PerfAction returns with a tribute to the greatest villain of them all…
Under usual circumstances, Die Hard would be almost too obvious a choice for ILT’s PerfAction series. I mean, come on, everybody already knows it’s the perfect action flick. The 1988 vehicle that launched the international career of Bruce Willis may be the same age as yours truly, yet it’s popularity shows no signs of waning. Indeed, even to this day it places frequently not only on all time action movie lists, but on numerous regular all time lists. To discuss it at great length for the umpteenth time would be like flogging a dead European terrorist-burglar, or walking a well worn path that just happens to be littered with glass. Barefoot, of course. If you don’t know what I’m talking about, you’ve probably gotten off at the wrong floor. Best turn around and get back in the elevator.
Having said all that, it would seem that the circumstances under which one would currently watch Die Hard are, unfortunately, far from usual. Alan Rickman, legendary villain of the big screen, passed away last week at the far-too-young age of 69. I mourned him the only way I knew how. By watching Die Hard. At the time I fully intended to construct a write up covering each aspect of the overall production, à la my previous PerfAction piece on Michael Bay’s 1996 classic, The Rock. As this had been done multiple times over, however, it made sense instead to focus on a singular aspect of perfection; namely the villain of the piece, Hans Gruber, as portrayed by Rickman.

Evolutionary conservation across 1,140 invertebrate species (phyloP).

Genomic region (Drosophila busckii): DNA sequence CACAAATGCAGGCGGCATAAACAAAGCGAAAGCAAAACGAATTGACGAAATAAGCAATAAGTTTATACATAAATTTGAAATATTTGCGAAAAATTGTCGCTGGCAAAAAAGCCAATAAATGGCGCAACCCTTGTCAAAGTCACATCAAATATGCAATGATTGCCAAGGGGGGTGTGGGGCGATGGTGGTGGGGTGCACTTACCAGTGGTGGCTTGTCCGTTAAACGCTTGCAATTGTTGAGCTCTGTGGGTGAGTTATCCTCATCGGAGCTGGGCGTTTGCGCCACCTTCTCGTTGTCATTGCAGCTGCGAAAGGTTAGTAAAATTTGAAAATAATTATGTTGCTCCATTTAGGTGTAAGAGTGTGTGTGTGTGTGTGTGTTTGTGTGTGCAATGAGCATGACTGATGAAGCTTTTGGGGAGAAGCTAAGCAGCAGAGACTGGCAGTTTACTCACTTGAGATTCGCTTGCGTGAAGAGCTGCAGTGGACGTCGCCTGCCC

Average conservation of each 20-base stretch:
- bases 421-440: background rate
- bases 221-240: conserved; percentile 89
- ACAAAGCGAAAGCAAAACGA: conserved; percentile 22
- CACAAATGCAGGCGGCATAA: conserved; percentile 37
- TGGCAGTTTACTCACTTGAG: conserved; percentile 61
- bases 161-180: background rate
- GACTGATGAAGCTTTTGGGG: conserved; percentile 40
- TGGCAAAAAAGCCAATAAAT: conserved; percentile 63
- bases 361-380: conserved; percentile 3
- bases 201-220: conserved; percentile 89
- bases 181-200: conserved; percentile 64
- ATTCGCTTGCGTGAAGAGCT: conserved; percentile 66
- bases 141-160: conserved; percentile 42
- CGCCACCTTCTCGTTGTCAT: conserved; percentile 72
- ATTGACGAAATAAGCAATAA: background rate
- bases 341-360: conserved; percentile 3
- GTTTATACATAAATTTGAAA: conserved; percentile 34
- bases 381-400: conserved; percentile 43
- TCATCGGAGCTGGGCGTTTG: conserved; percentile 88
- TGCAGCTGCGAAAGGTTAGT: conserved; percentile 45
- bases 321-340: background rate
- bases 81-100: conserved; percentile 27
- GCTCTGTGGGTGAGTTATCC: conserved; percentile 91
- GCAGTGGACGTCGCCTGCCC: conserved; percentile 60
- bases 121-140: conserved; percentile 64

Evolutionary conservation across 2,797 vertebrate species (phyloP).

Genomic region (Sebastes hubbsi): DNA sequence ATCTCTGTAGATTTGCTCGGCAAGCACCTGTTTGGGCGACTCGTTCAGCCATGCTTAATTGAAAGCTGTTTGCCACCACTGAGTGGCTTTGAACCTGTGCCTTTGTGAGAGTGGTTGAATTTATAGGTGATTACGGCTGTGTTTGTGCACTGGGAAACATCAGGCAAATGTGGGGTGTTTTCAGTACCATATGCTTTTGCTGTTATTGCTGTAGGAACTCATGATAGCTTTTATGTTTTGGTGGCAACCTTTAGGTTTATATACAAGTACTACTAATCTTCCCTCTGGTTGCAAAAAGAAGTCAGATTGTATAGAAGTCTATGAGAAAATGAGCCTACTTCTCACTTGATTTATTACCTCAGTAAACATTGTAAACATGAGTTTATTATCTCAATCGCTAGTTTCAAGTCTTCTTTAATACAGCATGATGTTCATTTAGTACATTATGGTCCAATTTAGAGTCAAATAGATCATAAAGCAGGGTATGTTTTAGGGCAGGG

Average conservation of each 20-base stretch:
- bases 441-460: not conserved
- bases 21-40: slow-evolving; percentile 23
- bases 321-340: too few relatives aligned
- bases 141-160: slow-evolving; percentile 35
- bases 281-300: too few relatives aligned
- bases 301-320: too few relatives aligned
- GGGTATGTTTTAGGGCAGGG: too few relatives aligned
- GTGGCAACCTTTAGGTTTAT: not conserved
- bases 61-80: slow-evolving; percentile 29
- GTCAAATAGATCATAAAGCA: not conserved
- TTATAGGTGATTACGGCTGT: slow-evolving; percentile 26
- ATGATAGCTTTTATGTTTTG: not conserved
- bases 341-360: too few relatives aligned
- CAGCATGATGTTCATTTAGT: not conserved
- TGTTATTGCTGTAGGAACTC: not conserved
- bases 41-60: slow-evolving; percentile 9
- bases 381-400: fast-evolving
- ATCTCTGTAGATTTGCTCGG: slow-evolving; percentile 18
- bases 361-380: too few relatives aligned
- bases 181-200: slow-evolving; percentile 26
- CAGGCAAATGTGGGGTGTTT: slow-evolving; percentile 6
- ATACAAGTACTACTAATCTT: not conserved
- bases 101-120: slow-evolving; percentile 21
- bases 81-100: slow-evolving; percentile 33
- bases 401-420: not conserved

To help explain why Gruber is such a standout bad guy, one has to look to the mid-late 80s action scene for a bit of context. In the era of Schwarzenegger, Stallone and, to a lesser extent, Van Damme, Hollywood action villains were usually little more than a negative reflection of our musclebound, beef-headed heroes, enabling them to eventually meet, mano e mano, in a variety of fights to the death. At the very least, if he himself wasn’t a fighter, the main chap in charge of the evil-doers would have a shit load of cash and/or political influence that kept him on top, while a slightly lower ranking, but equally hench antagonist would be present to do battle with the good guy when the time came.
Hans Gruber, on the other hand, was a character removed from the villainous clichéd production line. Sharp-suited, debonair, flamboyant – but also highly charged and ultimately ruthless, Gruber somehow manages to come across miles away from the melting fondue pot of 80s cheese. Hell, he’s actually cool as fuck – the complete opposite to some of his hilarious (awesome, but hilarious) predecessors during a decade known for excess. A lazy comparison would be to that of a Bond villain, and I suppose if a 007 plot line was ever vaguely feasible (lulz), it would be easier to see Gruber in the role rather than, say, a squealing, wide-eyed Bennett (of Commando fame). The truth, though, is that Gruber is just too much of a practical realist to even consider entertaining the notion of doing anything to, or with his nemesis other than locking him in somewhere or murdering him as thoroughly and quickly as humanly possible.